9 Tips for a Financially Successful Retirement
With the right savings and investing strategy, a successful retirement is within reach. Here are some ideas to discuss with a financial advisor to help you stay on track in achieving the retirement lifestyle you want:
1. SAVE EARLY AND EARNESTLY
The single most important thing you can do is save at least 15% of your annual income every year:
- Contribute what you can to your employer’s 401(k), 403(b) or 457 retirement plan. This is the best way to save the most. And if your employer matches contributions, growth is even faster.
- Establish an Individual Retirement Account (IRA). This enables you to save on a tax-deferred basis — which is important, even if you aren’t eligible to deduct your contributions. If you qualify for a Roth IRA, taxes are not deferred, but the distributions are tax-free when you retire.
- A SEP, SIMPLE or Individual 401(k) plan is a way for small business owners to save.
- Don’t forget about taxable investment accounts to round out your savings.
- Do the math to see whether your contributions add up to 15% of your gross annual income before taxes.
2. DON’T OVERSPEND
The less you spend, the more you can save and invest for growth. Know how you are spending your income and periodically review that spending to make sure you know where you stand.
3. BUILD AN EMERGENCY FUND
Having a cash reserve reduces the chance that you’ll have to tap retirement savings and disrupt long-term goals if something unexpected happens. Some experts recommend having enough cash saved to cover at least six months of your total expenses.
4. CATCH UP
Being 50 or older allows you to contribute extra money to your IRA, 401(k), 403(b) and most 457 plans to boost savings.
5. UNDERSTAND SOCIAL SECURITY AND PENSION BENEFITS
Knowing your expected Social Security and pension payouts will clarify how much retirement income you may need from your investments. Review your options, because the age at which you start taking benefits can make a big difference.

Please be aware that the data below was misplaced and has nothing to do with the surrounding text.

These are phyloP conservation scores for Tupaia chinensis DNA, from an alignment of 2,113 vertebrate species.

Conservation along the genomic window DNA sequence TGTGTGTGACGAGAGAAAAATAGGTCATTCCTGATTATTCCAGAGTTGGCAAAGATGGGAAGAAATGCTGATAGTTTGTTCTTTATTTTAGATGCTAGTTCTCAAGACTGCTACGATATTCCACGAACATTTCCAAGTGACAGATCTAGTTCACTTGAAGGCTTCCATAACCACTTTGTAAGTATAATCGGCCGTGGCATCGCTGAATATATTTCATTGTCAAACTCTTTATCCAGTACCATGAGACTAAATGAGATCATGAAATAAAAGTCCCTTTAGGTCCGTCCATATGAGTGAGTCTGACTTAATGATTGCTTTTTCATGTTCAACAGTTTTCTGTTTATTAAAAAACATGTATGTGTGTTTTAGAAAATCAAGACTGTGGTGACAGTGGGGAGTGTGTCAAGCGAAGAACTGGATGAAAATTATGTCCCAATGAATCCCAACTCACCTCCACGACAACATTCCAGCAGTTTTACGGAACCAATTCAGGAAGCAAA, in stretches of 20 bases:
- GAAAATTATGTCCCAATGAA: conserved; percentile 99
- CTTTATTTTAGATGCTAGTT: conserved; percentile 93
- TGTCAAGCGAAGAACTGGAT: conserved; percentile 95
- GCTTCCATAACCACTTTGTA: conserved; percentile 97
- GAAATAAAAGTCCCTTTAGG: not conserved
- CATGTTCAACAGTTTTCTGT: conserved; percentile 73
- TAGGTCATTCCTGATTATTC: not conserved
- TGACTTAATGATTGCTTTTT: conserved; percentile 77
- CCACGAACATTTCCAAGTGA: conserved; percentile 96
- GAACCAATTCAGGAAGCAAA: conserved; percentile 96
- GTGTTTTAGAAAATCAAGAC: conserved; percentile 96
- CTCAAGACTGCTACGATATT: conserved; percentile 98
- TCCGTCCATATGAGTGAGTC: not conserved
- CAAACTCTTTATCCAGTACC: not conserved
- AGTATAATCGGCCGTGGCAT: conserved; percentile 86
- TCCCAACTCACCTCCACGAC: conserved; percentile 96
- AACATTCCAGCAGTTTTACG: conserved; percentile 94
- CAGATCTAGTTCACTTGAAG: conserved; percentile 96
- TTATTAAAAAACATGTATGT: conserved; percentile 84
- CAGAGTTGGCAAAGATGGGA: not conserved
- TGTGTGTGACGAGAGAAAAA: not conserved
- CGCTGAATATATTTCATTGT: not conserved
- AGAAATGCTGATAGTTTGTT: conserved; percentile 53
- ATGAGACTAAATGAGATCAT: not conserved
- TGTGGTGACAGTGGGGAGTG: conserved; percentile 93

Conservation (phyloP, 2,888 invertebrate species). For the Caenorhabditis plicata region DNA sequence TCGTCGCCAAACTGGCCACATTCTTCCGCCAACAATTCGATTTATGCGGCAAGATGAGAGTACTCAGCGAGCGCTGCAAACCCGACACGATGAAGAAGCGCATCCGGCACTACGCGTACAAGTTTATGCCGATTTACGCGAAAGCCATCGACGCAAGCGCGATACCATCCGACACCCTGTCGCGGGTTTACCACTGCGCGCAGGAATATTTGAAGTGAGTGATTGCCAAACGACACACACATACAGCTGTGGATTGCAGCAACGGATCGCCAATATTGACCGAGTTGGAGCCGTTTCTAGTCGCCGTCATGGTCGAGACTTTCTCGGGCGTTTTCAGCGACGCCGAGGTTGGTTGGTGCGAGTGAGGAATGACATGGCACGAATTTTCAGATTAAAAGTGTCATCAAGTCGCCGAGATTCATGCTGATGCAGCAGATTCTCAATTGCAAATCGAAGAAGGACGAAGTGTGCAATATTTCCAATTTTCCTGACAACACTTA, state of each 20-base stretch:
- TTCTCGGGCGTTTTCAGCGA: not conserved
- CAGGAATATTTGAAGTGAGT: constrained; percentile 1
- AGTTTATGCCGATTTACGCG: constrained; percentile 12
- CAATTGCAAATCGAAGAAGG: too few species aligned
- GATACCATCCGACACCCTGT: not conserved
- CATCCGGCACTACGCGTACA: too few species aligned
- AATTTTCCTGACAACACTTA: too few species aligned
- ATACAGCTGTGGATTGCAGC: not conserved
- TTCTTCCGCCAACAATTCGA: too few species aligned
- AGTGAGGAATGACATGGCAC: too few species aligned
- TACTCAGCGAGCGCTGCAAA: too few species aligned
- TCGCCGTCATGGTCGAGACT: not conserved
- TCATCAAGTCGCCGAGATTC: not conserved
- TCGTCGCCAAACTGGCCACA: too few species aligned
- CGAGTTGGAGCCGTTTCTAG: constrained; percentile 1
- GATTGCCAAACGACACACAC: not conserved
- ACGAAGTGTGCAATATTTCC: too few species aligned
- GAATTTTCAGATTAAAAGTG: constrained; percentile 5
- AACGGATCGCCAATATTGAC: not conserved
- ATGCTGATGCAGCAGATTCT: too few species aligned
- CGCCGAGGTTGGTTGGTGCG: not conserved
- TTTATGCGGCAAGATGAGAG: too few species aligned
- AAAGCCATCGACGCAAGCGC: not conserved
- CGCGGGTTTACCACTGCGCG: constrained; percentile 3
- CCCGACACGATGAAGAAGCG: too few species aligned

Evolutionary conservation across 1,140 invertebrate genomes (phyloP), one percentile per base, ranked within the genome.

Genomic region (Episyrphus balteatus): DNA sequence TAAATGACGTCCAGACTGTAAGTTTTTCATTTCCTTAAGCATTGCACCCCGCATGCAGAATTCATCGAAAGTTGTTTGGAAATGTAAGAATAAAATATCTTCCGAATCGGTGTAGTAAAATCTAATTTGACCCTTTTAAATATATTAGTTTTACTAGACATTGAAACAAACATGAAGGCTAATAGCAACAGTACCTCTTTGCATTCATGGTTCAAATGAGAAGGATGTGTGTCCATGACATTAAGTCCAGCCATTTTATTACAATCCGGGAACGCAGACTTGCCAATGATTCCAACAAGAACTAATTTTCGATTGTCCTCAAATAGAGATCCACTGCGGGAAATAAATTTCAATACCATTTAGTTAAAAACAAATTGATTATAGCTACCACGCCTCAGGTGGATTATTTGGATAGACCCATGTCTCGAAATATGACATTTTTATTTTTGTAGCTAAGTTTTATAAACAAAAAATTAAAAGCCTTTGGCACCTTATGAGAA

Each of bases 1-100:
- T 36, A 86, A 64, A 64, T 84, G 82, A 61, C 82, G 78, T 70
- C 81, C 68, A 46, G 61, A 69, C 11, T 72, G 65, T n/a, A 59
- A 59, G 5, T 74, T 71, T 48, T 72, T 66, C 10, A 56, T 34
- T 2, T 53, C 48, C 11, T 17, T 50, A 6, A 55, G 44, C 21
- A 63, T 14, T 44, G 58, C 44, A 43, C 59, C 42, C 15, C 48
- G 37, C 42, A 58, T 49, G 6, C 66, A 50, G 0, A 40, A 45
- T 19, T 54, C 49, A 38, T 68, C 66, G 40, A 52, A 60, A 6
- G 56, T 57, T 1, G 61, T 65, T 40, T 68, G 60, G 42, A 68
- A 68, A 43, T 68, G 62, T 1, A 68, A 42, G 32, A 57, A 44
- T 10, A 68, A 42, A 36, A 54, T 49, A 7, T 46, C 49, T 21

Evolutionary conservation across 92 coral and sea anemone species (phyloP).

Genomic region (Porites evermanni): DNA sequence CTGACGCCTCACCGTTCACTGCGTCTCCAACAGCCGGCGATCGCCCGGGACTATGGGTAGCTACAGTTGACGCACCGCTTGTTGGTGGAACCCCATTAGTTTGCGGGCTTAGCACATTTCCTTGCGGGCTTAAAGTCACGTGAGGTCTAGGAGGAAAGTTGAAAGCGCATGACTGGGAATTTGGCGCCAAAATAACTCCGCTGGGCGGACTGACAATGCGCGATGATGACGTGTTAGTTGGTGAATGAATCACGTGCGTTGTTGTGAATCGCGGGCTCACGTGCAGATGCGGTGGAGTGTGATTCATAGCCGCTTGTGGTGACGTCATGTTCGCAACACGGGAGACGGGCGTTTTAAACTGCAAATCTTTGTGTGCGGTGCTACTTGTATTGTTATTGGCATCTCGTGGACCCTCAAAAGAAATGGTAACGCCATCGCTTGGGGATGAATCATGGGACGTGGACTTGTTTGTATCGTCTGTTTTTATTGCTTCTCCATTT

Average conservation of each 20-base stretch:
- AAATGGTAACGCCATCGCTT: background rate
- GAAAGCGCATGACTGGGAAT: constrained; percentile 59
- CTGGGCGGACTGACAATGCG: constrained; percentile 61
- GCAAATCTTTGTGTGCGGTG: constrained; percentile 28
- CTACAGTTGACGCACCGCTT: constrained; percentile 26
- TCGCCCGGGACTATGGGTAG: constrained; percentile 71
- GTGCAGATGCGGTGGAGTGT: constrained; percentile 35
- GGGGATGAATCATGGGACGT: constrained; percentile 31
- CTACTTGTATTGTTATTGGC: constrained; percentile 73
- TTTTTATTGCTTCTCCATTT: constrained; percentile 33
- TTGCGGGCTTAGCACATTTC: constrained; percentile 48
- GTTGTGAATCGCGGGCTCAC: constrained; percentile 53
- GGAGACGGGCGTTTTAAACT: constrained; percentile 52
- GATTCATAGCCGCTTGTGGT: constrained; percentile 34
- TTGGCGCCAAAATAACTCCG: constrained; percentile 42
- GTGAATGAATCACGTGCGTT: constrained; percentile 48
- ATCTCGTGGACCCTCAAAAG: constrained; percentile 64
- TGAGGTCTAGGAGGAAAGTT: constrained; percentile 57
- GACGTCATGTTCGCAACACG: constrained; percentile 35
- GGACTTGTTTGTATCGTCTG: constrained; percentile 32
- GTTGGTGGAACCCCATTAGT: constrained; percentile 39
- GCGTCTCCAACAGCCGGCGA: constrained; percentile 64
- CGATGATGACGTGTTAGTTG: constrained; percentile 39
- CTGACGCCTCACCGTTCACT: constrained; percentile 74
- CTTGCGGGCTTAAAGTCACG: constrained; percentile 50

6. INVEST MORE OF WHAT YOU SAVE
It may feel “safe” to keep your money in cash or CDs. However, in today’s low interest rate environment, a well-diversified portfolio may provide higher returns over the long term that can help you keep up with inflation.
7. MAKE SAVING AUTOMATIC
One way to do this is by “paying yourself first” — have a certain dollar amount taken out automatically from each paycheck and deposited into your retirement plan.
8. PLAN FOR RETIREMENT HEALTHCARE COSTS
Better lifestyles and healthcare mean most of us will live into our 80s, 90s and possibly beyond. But healthcare inflation and those extra years likely will add up to higher medical costs later in life.
9. MEET WITH YOUR ADVISOR ANNUALLY
Smart investing for the long term takes time, thought and patience. Meet with a financial advisor at least annually to discuss your changing needs and goals and refine your portfolio, as needed, in order to stay on the path to the retirement you want.
Photo: © Thinkstock/iStock | Tax-deferred growth means the individual delays paying Federal income tax on earnings until money is withdrawn from the retirement plan. JPMorgan Chase Bank, N.A. and its affiliates do not offer legal, tax or accounting advice. Clients are urged to consult their own legal, tax and accounting advisors with respect to their specific situations. Asset allocation/diversification does not guarantee a profit or protect against a loss. Investing involves market risk, including possible loss of principal, and there is no guarantee that investment objectives will be achieved.